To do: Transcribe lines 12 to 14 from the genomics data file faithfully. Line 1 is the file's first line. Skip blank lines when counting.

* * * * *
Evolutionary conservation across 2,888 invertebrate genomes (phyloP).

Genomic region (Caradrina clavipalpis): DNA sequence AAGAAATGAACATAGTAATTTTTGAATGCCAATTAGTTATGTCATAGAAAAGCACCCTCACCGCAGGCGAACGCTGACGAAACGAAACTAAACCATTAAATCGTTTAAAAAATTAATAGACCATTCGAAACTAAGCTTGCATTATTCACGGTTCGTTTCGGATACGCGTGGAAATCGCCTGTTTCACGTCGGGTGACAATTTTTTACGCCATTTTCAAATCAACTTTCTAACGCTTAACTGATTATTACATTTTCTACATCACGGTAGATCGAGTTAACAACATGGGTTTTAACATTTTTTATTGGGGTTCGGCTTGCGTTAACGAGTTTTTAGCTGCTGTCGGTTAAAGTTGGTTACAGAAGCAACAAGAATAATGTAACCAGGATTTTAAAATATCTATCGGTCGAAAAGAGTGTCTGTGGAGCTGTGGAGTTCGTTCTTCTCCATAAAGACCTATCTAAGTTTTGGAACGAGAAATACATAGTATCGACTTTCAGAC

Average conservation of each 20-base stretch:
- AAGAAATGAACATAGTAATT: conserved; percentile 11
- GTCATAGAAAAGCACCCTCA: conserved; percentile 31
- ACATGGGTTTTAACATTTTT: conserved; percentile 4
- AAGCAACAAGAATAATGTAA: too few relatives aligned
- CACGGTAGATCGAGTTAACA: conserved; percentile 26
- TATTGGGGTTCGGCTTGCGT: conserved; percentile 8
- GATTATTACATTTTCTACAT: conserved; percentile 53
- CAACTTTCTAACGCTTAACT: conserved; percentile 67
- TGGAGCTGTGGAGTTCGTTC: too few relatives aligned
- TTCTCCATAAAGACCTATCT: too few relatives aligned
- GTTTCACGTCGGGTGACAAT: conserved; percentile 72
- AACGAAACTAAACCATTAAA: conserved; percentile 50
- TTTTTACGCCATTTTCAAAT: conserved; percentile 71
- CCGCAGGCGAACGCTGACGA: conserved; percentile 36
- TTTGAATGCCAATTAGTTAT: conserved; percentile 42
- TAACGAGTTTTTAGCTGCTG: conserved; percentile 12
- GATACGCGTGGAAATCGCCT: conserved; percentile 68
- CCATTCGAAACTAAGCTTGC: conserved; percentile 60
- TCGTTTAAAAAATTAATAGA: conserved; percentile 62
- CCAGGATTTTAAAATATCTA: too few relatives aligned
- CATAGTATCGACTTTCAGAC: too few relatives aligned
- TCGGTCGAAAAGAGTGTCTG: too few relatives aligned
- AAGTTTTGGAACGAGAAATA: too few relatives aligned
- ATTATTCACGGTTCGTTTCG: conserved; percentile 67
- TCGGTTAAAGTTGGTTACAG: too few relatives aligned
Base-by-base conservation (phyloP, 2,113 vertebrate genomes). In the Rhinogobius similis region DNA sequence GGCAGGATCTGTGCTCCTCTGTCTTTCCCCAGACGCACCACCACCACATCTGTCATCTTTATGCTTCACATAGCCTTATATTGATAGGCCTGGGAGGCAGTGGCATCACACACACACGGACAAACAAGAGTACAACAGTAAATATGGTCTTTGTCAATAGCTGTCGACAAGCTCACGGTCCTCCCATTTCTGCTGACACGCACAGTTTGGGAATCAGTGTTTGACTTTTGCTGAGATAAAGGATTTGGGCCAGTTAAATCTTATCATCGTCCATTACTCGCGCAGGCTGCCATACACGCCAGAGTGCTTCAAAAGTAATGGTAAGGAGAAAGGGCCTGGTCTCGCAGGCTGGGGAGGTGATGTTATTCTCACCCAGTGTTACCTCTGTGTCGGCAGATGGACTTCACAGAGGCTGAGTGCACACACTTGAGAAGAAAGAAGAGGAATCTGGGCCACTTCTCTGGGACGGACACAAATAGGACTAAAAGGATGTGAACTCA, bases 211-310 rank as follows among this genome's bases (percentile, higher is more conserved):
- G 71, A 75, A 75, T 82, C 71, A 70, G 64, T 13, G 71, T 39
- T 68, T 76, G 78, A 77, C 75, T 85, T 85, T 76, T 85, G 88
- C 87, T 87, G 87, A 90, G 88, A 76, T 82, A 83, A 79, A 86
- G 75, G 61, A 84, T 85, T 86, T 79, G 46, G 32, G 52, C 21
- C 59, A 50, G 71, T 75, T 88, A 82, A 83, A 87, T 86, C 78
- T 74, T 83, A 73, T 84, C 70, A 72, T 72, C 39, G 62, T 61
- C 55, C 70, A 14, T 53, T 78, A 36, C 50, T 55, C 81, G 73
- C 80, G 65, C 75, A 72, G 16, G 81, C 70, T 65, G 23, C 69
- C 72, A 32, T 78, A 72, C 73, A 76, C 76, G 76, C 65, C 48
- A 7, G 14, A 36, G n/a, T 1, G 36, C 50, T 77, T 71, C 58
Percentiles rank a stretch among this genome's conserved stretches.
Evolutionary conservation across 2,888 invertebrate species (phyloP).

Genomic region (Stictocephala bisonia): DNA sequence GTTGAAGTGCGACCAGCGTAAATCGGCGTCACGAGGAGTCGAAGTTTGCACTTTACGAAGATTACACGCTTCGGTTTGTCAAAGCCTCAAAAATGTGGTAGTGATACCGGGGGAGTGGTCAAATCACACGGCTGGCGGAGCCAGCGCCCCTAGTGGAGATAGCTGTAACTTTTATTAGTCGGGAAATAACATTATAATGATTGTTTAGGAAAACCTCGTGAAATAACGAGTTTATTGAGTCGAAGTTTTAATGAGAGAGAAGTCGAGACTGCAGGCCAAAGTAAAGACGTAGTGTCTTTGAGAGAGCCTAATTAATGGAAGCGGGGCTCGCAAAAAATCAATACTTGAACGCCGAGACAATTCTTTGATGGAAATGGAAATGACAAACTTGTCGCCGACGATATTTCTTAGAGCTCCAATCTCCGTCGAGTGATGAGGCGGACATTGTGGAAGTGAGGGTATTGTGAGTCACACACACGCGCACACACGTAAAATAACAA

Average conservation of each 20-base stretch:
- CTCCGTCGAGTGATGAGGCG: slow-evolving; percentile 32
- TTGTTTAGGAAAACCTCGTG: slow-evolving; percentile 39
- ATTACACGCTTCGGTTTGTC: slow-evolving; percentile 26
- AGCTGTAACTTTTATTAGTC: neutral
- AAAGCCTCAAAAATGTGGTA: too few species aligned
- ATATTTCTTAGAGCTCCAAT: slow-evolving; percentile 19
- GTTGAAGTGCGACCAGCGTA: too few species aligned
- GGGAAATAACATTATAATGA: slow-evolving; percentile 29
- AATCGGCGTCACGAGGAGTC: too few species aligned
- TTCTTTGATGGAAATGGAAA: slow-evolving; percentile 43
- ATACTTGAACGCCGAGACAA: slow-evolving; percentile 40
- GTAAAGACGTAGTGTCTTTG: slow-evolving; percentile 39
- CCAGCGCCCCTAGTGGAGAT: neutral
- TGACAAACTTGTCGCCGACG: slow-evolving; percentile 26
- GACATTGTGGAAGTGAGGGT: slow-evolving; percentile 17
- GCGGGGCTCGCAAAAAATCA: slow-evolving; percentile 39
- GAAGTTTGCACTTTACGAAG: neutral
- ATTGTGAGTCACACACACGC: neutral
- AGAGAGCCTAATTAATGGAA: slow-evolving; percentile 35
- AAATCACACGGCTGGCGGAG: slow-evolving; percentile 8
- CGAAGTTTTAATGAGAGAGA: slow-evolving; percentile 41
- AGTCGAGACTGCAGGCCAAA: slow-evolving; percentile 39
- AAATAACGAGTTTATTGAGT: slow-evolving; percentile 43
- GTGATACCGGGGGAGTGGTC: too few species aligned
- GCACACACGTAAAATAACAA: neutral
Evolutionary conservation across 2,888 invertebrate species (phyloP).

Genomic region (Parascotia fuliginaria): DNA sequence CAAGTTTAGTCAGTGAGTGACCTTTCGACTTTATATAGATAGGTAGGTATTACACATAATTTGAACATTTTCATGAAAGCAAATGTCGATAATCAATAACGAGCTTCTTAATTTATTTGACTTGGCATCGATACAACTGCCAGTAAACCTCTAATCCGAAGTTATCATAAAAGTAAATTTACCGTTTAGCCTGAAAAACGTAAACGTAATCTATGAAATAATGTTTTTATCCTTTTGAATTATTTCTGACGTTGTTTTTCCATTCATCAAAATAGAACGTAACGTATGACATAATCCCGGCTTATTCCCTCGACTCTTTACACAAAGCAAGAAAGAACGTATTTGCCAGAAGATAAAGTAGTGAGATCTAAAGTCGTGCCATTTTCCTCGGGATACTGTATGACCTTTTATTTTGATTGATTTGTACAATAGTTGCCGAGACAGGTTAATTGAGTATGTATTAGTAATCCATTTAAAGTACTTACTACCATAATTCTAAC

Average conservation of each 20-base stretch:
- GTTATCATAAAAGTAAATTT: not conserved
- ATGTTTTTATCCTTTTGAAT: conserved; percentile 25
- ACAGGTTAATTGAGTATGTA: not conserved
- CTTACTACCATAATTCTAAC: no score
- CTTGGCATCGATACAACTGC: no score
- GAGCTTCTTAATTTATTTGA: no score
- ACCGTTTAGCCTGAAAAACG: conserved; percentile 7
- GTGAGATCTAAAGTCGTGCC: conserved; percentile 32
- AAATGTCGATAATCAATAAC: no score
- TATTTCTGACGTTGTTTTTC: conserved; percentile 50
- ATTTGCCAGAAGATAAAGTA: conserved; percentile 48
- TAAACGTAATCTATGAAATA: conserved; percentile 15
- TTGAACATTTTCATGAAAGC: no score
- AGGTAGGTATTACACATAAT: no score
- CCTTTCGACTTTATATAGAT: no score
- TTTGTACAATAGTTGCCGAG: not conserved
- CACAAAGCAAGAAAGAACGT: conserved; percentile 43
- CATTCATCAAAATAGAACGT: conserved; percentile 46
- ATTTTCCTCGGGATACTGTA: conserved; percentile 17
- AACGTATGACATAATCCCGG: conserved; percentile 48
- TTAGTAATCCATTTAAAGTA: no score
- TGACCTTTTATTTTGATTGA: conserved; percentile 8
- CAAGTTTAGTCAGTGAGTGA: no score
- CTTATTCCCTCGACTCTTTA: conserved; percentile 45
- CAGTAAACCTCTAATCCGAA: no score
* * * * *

- TGGAGCTGTGGAGTTCGTTC: too few relatives aligned
- TTCTCCATAAAGACCTATCT: too few relatives aligned
- GTTTCACGTCGGGTGACAAT: conserved; percentile 72